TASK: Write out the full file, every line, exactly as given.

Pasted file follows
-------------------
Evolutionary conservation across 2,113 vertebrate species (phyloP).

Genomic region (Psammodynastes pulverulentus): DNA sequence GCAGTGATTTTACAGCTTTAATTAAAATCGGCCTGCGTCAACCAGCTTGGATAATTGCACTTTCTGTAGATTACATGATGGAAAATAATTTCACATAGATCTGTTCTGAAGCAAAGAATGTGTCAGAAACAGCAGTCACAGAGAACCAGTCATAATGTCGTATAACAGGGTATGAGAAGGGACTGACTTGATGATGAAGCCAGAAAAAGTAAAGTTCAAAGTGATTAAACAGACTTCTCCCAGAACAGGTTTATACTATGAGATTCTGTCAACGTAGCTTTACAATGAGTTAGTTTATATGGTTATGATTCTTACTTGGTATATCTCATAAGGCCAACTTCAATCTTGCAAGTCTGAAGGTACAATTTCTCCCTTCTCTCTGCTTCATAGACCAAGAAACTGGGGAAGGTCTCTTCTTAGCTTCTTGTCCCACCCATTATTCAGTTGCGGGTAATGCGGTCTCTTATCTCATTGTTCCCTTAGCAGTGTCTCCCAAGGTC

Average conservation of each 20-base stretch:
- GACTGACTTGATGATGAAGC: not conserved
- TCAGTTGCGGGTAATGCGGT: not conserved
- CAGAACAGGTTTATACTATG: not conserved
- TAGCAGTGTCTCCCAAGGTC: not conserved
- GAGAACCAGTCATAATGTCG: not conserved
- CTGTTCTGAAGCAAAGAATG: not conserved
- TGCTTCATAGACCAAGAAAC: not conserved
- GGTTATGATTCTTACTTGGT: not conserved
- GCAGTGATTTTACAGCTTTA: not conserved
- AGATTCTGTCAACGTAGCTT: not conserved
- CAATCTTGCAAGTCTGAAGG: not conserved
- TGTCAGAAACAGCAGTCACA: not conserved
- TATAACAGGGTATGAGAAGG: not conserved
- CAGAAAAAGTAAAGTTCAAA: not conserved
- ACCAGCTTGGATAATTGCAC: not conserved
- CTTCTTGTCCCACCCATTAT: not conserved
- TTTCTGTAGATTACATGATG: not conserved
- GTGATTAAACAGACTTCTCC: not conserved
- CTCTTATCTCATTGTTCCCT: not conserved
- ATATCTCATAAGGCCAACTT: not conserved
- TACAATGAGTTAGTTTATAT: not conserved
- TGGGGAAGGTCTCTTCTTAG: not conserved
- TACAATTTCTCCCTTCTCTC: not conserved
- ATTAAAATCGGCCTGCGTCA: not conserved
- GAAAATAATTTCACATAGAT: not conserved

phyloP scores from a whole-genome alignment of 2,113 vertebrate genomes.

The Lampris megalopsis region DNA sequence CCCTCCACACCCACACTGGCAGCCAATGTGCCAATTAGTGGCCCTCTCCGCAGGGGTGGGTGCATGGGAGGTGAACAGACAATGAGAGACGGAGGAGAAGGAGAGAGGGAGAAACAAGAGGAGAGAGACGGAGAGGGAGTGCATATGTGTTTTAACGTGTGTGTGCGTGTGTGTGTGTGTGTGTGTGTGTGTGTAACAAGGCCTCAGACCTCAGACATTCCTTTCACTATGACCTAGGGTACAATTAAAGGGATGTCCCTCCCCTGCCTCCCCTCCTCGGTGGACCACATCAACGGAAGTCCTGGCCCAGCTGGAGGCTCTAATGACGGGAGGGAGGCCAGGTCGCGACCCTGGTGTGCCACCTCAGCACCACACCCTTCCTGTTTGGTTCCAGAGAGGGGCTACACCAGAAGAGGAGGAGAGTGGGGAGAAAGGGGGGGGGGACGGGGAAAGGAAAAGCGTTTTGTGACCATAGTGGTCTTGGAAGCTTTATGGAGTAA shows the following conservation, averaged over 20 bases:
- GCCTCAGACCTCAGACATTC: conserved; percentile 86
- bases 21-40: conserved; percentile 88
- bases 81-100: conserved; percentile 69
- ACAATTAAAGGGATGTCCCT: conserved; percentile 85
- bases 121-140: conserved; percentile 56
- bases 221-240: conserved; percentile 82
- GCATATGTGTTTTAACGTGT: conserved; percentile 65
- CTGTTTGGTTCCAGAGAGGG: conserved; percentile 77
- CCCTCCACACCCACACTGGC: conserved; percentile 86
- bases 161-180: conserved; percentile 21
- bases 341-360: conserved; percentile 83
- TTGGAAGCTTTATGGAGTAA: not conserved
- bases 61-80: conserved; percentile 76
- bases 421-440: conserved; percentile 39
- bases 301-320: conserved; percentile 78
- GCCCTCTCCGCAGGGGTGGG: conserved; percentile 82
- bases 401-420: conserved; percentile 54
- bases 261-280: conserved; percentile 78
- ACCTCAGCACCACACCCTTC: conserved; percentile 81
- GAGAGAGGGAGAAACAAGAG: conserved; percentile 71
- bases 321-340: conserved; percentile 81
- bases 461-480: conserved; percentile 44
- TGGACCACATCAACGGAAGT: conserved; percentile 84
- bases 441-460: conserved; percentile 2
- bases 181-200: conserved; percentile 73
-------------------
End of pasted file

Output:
Evolutionary conservation across 2,113 vertebrate species (phyloP).

Genomic region (Psammodynastes pulverulentus): DNA sequence GCAGTGATTTTACAGCTTTAATTAAAATCGGCCTGCGTCAACCAGCTTGGATAATTGCACTTTCTGTAGATTACATGATGGAAAATAATTTCACATAGATCTGTTCTGAAGCAAAGAATGTGTCAGAAACAGCAGTCACAGAGAACCAGTCATAATGTCGTATAACAGGGTATGAGAAGGGACTGACTTGATGATGAAGCCAGAAAAAGTAAAGTTCAAAGTGATTAAACAGACTTCTCCCAGAACAGGTTTATACTATGAGATTCTGTCAACGTAGCTTTACAATGAGTTAGTTTATATGGTTATGATTCTTACTTGGTATATCTCATAAGGCCAACTTCAATCTTGCAAGTCTGAAGGTACAATTTCTCCCTTCTCTCTGCTTCATAGACCAAGAAACTGGGGAAGGTCTCTTCTTAGCTTCTTGTCCCACCCATTATTCAGTTGCGGGTAATGCGGTCTCTTATCTCATTGTTCCCTTAGCAGTGTCTCCCAAGGTC

Average conservation of each 20-base stretch:
- GACTGACTTGATGATGAAGC: not conserved
- TCAGTTGCGGGTAATGCGGT: not conserved
- CAGAACAGGTTTATACTATG: not conserved
- TAGCAGTGTCTCCCAAGGTC: not conserved
- GAGAACCAGTCATAATGTCG: not conserved
- CTGTTCTGAAGCAAAGAATG: not conserved
- TGCTTCATAGACCAAGAAAC: not conserved
- GGTTATGATTCTTACTTGGT: not conserved
- GCAGTGATTTTACAGCTTTA: not conserved
- AGATTCTGTCAACGTAGCTT: not conserved
- CAATCTTGCAAGTCTGAAGG: not conserved
- TGTCAGAAACAGCAGTCACA: not conserved
- TATAACAGGGTATGAGAAGG: not conserved
- CAGAAAAAGTAAAGTTCAAA: not conserved
- ACCAGCTTGGATAATTGCAC: not conserved
- CTTCTTGTCCCACCCATTAT: not conserved
- TTTCTGTAGATTACATGATG: not conserved
- GTGATTAAACAGACTTCTCC: not conserved
- CTCTTATCTCATTGTTCCCT: not conserved
- ATATCTCATAAGGCCAACTT: not conserved
- TACAATGAGTTAGTTTATAT: not conserved
- TGGGGAAGGTCTCTTCTTAG: not conserved
- TACAATTTCTCCCTTCTCTC: not conserved
- ATTAAAATCGGCCTGCGTCA: not conserved
- GAAAATAATTTCACATAGAT: not conserved

phyloP scores from a whole-genome alignment of 2,113 vertebrate genomes.

The Lampris megalopsis region DNA sequence CCCTCCACACCCACACTGGCAGCCAATGTGCCAATTAGTGGCCCTCTCCGCAGGGGTGGGTGCATGGGAGGTGAACAGACAATGAGAGACGGAGGAGAAGGAGAGAGGGAGAAACAAGAGGAGAGAGACGGAGAGGGAGTGCATATGTGTTTTAACGTGTGTGTGCGTGTGTGTGTGTGTGTGTGTGTGTGTGTAACAAGGCCTCAGACCTCAGACATTCCTTTCACTATGACCTAGGGTACAATTAAAGGGATGTCCCTCCCCTGCCTCCCCTCCTCGGTGGACCACATCAACGGAAGTCCTGGCCCAGCTGGAGGCTCTAATGACGGGAGGGAGGCCAGGTCGCGACCCTGGTGTGCCACCTCAGCACCACACCCTTCCTGTTTGGTTCCAGAGAGGGGCTACACCAGAAGAGGAGGAGAGTGGGGAGAAAGGGGGGGGGGACGGGGAAAGGAAAAGCGTTTTGTGACCATAGTGGTCTTGGAAGCTTTATGGAGTAA shows the following conservation, averaged over 20 bases:
- GCCTCAGACCTCAGACATTC: conserved; percentile 86
- bases 21-40: conserved; percentile 88
- bases 81-100: conserved; percentile 69
- ACAATTAAAGGGATGTCCCT: conserved; percentile 85
- bases 121-140: conserved; percentile 56
- bases 221-240: conserved; percentile 82
- GCATATGTGTTTTAACGTGT: conserved; percentile 65
- CTGTTTGGTTCCAGAGAGGG: conserved; percentile 77
- CCCTCCACACCCACACTGGC: conserved; percentile 86
- bases 161-180: conserved; percentile 21
- bases 341-360: conserved; percentile 83
- TTGGAAGCTTTATGGAGTAA: not conserved
- bases 61-80: conserved; percentile 76
- bases 421-440: conserved; percentile 39
- bases 301-320: conserved; percentile 78
- GCCCTCTCCGCAGGGGTGGG: conserved; percentile 82
- bases 401-420: conserved; percentile 54
- bases 261-280: conserved; percentile 78
- ACCTCAGCACCACACCCTTC: conserved; percentile 81
- GAGAGAGGGAGAAACAAGAG: conserved; percentile 71
- bases 321-340: conserved; percentile 81
- bases 461-480: conserved; percentile 44
- TGGACCACATCAACGGAAGT: conserved; percentile 84
- bases 441-460: conserved; percentile 2
- bases 181-200: conserved; percentile 73